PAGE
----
Tax Fairness Policy

The Current System is Broken

Our tax code is extremely regressive. Our state’s wealthiest residents shoulder a far lighter tax burden than everybody else. In Rhode Island, the poorest 20% (people who make less than $21,700 annually) pay 12.1% of their annual income in state and local taxes.[1] The richest 1% (people who make over $467,700 annually) pay only 7.9% of their annual income in state and local taxes.[2] Everybody in the middle pays between 9% and 10%.[3] Clearly, Rhode Island’s richest residents are not paying their fair share.

This did not happen by accident. Over the past few decades, the super-rich have steadily made our tax code more and more regressive by buying off corrupt politicians, persuading them to cut taxes for the 1% again and again. For example, in 2006, the state passed a tax reform package that included, among other things, a large reduction on the marginal tax rate applied to the richest 1%. This tax cut for the top 1% has already cost Rhode Island well over a billion dollars in lost revenue over the last thirteen years.[4] This has caused immense damage to our state. Our public schools are crumbling, our roads and bridges are poorly maintained, our transition to clean energy is too slow, our job training and childcare programs are inadequate, and our public health services are woefully underfunded—all because the super-rich insist on paying lower taxes than the rest of us.

 

The 1% Must Pay Their Fair Share

This ends now. Rhode Island must create a new tax bracket for the top 1% and raise the marginal tax rate on this group from 5.99% to 10.99%. Every member of the top 1% in Rhode Island earns over $467,700 per year.[5] On average, each member of the top 1% in this state has an annual income of $1,123,300.[6] Our proposed reform would charge them just five more cents for every dollar they make over $467,700 in a given year. This proposal would generate over $170 million each year.[7] Our plan will help to reverse the enormous damage that perpetual tax cuts on the 1% have wrought on our state. By ensuring that the wealthiest 1% begin to pay their fair share, Rhode Island will generate money needed to improve our schools, roads, job training programs, public health, and clean energy transition. This is a crucial step towards creating an economy that works for all Rhode Islanders, not just the 1%.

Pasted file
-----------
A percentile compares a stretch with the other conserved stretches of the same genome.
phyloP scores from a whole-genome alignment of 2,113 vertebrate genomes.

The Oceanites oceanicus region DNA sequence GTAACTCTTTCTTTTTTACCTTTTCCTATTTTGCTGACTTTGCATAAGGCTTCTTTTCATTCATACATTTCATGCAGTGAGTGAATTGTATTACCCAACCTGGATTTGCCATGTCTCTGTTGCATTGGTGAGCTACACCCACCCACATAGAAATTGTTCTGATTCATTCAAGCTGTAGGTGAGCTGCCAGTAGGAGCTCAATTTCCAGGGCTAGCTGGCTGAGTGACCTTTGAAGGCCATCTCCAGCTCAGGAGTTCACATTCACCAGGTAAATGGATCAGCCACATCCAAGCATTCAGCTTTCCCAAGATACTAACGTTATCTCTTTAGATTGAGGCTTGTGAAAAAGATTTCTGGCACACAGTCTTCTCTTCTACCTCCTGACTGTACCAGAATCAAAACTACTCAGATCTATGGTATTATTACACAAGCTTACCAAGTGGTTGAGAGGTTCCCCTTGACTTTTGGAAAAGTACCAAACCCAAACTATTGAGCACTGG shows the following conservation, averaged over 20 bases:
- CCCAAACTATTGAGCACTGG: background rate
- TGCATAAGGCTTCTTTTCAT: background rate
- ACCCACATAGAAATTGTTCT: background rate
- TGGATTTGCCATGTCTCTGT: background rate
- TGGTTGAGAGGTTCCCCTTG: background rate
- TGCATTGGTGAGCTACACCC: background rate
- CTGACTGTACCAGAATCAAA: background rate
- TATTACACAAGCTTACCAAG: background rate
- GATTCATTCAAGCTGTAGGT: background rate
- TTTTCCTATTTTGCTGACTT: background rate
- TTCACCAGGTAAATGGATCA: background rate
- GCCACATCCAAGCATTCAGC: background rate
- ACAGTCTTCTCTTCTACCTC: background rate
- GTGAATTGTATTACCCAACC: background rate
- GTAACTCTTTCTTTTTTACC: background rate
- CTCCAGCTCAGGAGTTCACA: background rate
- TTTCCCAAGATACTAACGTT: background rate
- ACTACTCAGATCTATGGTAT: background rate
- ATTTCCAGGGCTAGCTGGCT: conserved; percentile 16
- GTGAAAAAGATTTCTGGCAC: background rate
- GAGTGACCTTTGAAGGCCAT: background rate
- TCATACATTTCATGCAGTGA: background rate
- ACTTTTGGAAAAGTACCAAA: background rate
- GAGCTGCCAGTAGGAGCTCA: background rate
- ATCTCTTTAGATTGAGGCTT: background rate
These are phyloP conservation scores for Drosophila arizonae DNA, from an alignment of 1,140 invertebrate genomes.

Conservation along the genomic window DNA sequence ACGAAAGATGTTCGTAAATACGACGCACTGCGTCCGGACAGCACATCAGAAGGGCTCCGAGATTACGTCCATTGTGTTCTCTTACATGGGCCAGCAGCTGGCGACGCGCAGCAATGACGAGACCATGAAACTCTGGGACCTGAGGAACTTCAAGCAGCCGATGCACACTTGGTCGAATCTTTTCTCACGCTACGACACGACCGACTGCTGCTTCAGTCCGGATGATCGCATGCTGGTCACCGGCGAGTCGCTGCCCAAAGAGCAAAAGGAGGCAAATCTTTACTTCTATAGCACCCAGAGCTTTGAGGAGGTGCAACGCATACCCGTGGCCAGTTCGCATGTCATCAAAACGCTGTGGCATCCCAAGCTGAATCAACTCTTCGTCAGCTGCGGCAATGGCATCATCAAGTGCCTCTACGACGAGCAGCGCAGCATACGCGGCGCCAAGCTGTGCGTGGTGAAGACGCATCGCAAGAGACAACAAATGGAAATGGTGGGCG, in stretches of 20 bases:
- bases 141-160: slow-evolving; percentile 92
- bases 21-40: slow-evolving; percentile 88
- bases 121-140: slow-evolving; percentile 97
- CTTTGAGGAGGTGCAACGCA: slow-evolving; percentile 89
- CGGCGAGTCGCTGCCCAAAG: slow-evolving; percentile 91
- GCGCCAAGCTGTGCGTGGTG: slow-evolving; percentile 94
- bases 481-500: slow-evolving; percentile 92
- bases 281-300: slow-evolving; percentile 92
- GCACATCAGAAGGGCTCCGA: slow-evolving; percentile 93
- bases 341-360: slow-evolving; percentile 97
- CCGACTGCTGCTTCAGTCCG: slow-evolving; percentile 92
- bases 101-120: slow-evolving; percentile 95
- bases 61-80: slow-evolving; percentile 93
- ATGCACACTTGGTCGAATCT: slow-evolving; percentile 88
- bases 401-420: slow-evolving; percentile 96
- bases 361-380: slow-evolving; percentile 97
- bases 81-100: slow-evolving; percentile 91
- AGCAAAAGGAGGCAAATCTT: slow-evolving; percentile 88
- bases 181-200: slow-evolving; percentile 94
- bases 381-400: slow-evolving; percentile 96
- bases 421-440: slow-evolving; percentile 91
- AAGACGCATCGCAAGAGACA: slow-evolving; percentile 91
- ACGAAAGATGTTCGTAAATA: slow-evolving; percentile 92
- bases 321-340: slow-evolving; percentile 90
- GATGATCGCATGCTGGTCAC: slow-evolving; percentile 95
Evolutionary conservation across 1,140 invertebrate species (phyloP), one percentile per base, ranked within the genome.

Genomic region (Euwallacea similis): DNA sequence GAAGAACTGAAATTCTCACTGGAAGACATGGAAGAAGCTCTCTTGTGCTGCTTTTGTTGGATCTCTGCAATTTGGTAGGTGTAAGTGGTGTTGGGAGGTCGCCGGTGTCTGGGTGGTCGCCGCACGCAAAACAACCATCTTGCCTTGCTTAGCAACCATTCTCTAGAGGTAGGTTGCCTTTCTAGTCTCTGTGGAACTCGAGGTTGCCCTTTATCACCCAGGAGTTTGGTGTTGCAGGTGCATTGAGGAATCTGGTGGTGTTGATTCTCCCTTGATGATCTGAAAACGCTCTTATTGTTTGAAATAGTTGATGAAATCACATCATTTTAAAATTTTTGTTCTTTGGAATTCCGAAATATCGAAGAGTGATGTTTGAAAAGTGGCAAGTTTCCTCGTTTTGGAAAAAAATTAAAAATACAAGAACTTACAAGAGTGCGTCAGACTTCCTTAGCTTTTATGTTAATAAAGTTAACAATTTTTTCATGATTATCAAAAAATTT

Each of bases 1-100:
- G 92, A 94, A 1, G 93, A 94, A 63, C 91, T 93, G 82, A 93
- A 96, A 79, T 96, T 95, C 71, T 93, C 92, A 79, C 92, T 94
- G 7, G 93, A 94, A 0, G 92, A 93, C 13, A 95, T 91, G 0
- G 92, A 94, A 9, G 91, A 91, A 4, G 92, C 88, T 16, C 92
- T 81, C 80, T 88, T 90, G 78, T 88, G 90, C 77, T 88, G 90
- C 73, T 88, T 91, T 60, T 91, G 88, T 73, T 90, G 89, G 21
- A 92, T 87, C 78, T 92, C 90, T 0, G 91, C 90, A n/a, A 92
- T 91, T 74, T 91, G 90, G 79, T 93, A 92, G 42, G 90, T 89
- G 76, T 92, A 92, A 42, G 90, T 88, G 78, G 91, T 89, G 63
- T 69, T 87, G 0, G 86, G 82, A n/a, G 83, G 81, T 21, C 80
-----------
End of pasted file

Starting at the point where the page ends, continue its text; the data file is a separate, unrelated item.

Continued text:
The Public Supports Ensuring that the Rich Pay Their Fair Share

62% of Americans believe that the rich pay too little in taxes.[8] This belief is consistent and longstanding. For decades, polling has indicated that a majority of Americans—and usually a large majority—believe that the wealthy should be taxed more heavily.[9] The idea is especially popular among Democrats. Research suggests that 75% of Democrats believe that the rich should pay higher taxes.[10] And 62% of self-identified Independents feel the same way.[11] In Rhode Island, where Democrats substantially outnumber Republicans, our elected officials have no excuse not to heed the clear wishes of the public and force the very wealthy to begin paying their fair share. The Rhode Island Political Cooperative will finally give this majority a voice and promote a progressive tax system that works for the benefit of the many, not the few.

 

The Rich Will Not Leave

When confronted with the possibility that the state might raise their taxes, the ultra-rich routinely threaten to leave. This is an empty threat. Different states already tax the rich at very different rates. So if they wanted to move to a state with a lower tax burden, they already have the ability to do so. But it turns out that the super-rich move less frequently than everyone else, despite the fact that they have the option of moving to lower-tax states. In an average year, only 2.4% of American millionaires move to another state, whereas the general population has a migration rate of 2.9% per year.[12] Furthermore, millionaires receive a net tax advantage only 15% of the time that they do move to another state.[13] This means that, in any given year, only about 0.3% of American millionaires actually move to a state with a lower tax burden.[14] Moreover, three of the five states with the highest concentration of super-wealthy individuals impose an additional, specific tax on their millionaire residents.[15]

A moment’s reflection suggests that this data is actually quite unsurprising. People choose where to live based on a myriad of factors, and the relative tax advantage of different states is only one of them. Additionally, the typical millionaire is not young, which means that they are likely to have a longstanding social network that makes it inconvenient for them to move. Most importantly, the majority of millionaires are married and have children at home.[16] These family responsibilities make interstate migration unattractive.

This Will Improve Our Economy

Contrary to the claims made by the ultra-rich and their political allies, raising taxes on multimillionaires will actually improve our economy. By raising taxes on the 1%, Rhode Island can generate revenue necessary to improve education, job training, childcare, infrastructure, and public health. These are investments that matter a great deal to talented young people who are deciding where to live. Unlike the super-rich, who are largely older and settled, young people are far less likely to be tied to a specific state. In fact, young college graduates are the most mobile group in the country. A recent college graduate is four times more likely than the average millionaire to move to a new state.[17] Ensuring that the top 1% pay their fair share will allow us to invest in repairing our infrastructure, launching new job training programs, and improving our education system. This will make Rhode Island more attractive to young and highly skilled prospective residents, as well as the businesses that rely on them, contributing to a more vibrant and dynamic economy.